E Market Briefing For Monday, July 17

An 'epic crisis' may be brewing as so many have debated given extended and in some cases unprecedented, valuation and credit market conditions. Well aware of these concerns, including the long-term macro implications, we've taken a different approach from the 'run-for-the-hills' ultra-bearish crowds. 

It's been one of recognition of the various swans circling (black or 'beige' for that matter, which is how I term most Fed reports and taper tantrum worries) , while listening to rotational market overwhelming technical messages suggesting every effort was being made to repel a bear outcome; or at least stave it off as long as feasible. 

In fact that's allowed our bullish overall stance from Election Day forward (to new members, know that we stated before the vote that 'if' Trump won, few would believe how bullish we'd get or how high the market would go). From March onward we've believed there was rotational distribution 'under cover' of strong Dow and S&P, which masked the effort to reduce risk exposure. 

By virtue of these moves, managers generally tried to shift into lower beta, less volatile holdings (trimming proportions in way-up-there FANG stocks as a for instance), while staying invested and not rocking the boat to the point where it tipped over. They succeeded in general; and we've made it to new historic heights for the senior averages, as we ideally hoped to see moving into mid-July; with increasing risk of erosion (or something nastier) ensuing.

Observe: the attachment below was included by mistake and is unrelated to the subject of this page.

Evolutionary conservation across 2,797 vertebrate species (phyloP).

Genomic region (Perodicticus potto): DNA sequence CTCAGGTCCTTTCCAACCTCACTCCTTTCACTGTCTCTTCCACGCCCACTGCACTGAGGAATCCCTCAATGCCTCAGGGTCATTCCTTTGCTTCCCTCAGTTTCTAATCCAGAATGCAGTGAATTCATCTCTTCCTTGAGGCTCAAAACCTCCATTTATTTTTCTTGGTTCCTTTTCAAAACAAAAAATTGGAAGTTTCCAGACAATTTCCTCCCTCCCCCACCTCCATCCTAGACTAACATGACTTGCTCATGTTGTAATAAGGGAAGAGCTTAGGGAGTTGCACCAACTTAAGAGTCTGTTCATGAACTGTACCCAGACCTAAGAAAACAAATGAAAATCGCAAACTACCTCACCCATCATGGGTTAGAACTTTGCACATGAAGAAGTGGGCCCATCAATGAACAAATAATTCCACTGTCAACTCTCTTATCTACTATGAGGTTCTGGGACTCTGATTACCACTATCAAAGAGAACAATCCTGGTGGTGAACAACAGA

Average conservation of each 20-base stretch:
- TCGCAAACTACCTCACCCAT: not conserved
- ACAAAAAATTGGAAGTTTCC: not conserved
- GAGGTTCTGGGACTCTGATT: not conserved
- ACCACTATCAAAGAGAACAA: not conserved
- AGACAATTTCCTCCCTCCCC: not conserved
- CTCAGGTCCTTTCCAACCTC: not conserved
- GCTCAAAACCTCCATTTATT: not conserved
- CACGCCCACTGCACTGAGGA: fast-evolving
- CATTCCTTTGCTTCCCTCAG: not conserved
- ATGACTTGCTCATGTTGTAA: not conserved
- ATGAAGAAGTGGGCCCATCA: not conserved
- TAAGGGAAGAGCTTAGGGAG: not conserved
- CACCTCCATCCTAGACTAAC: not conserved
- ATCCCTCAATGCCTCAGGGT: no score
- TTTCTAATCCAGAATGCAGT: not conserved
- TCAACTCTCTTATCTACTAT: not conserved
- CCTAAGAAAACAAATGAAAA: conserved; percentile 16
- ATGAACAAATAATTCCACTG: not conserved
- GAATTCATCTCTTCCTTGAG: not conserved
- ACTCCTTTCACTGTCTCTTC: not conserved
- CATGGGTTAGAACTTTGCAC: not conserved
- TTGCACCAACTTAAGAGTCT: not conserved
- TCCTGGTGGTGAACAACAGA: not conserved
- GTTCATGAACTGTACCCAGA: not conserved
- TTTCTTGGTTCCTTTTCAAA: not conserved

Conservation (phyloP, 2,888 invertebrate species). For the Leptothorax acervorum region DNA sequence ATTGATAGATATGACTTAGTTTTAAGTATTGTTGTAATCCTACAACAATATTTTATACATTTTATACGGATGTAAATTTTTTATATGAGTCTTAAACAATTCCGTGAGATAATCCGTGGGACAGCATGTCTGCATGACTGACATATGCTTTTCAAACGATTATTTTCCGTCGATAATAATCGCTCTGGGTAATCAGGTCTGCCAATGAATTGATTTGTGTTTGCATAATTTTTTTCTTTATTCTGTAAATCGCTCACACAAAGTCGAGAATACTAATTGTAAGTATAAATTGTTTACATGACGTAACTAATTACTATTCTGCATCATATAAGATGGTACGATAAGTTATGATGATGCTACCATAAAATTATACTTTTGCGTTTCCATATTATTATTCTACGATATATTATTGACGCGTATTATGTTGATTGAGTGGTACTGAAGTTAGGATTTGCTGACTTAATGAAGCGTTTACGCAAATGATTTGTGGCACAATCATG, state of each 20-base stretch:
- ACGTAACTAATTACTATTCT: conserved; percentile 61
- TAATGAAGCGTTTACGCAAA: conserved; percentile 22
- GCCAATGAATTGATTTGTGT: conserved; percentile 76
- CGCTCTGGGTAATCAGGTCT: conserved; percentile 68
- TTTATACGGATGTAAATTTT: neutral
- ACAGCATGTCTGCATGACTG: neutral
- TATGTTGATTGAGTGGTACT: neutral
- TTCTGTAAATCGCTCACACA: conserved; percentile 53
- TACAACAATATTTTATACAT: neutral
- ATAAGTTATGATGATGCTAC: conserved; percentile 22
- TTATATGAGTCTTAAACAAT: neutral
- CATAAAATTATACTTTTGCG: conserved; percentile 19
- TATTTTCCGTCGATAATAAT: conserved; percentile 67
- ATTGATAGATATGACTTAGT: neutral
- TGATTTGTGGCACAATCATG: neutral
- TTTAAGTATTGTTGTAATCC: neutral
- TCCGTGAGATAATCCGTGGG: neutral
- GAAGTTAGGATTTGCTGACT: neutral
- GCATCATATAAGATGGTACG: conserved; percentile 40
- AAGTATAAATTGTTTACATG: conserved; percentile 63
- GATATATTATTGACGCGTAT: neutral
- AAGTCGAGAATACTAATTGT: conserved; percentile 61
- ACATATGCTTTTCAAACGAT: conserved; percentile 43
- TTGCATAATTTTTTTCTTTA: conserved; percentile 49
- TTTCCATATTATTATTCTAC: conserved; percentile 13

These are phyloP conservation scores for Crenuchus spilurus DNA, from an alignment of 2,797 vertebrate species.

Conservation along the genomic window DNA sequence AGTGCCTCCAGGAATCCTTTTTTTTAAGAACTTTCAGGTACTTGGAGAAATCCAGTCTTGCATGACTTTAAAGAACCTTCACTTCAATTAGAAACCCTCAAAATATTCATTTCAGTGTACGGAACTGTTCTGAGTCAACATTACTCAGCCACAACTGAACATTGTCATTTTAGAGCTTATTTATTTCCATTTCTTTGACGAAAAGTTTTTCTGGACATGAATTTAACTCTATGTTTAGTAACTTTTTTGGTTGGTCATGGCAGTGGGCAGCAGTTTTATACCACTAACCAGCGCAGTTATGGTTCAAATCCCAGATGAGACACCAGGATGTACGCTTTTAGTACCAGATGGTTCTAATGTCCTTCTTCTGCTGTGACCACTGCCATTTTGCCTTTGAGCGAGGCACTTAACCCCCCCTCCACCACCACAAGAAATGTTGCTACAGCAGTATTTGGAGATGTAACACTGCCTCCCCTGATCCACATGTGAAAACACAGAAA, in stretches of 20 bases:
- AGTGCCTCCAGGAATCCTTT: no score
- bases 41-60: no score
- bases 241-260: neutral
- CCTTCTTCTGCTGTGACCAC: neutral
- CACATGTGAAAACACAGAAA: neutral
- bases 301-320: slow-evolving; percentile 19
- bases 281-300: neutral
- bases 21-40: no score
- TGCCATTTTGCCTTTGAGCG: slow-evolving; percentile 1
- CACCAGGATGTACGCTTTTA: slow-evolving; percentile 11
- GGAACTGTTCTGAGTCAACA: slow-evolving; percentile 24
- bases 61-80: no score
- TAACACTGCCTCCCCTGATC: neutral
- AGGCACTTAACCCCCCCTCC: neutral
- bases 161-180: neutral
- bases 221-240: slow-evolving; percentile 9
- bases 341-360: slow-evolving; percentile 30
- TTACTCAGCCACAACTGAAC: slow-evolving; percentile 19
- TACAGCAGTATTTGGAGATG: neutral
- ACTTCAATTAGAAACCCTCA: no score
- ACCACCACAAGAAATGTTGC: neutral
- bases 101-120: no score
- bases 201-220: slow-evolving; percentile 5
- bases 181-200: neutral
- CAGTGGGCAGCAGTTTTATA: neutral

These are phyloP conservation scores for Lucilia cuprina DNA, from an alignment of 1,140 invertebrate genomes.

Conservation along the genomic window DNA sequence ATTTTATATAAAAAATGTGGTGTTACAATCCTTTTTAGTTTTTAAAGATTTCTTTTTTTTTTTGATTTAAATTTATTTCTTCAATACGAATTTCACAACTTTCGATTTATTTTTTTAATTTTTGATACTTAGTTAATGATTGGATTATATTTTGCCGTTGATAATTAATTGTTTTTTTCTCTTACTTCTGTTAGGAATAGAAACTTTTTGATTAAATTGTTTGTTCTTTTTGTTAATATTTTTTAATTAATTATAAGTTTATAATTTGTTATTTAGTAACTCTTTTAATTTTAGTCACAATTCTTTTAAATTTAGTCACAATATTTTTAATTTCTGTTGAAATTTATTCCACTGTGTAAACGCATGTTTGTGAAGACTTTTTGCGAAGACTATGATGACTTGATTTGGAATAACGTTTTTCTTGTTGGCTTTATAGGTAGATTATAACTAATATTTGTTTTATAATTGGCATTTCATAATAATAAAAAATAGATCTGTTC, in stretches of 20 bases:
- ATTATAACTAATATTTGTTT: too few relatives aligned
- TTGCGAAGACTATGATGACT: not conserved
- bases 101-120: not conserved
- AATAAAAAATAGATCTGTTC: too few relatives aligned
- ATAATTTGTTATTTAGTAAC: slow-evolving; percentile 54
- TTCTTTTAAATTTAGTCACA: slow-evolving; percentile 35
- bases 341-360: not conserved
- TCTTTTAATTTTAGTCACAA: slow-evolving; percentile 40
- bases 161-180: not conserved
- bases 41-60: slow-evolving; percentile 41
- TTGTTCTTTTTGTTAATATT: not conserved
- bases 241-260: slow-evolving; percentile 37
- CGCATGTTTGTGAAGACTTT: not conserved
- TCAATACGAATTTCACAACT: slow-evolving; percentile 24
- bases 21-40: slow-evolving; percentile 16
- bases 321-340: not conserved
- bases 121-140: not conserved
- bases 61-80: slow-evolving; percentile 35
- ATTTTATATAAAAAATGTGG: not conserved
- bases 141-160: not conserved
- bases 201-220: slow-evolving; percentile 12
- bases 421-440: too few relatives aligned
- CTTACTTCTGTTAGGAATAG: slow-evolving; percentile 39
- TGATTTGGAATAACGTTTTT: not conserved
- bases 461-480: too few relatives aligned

So we're there. Does that mean the market has to rollover immediately? Sure, that could happen any day should a 'black swan' swoop down stunningly. If not, the odds favor they're trying (at least) to get us into or through a factor few are considering; and that's the large open interest of puts out there that expire later in the week just ahead. Plus you've got the political variable of a Healthcare vote, that 'if' it were to pass (few really like it) you'd have greater hopes for forward progress on tax reform and capital repatriation. 

Those, of course, really would enhance the perception of better times ahead, whereas much of the ballyhooed earnings increases relate to better energy price levels, which when factored out, suggest business is really sluggish as it has been for a year (many sectors actually sliding during this time-frame). So that's the disconnect between markets and economic reality.

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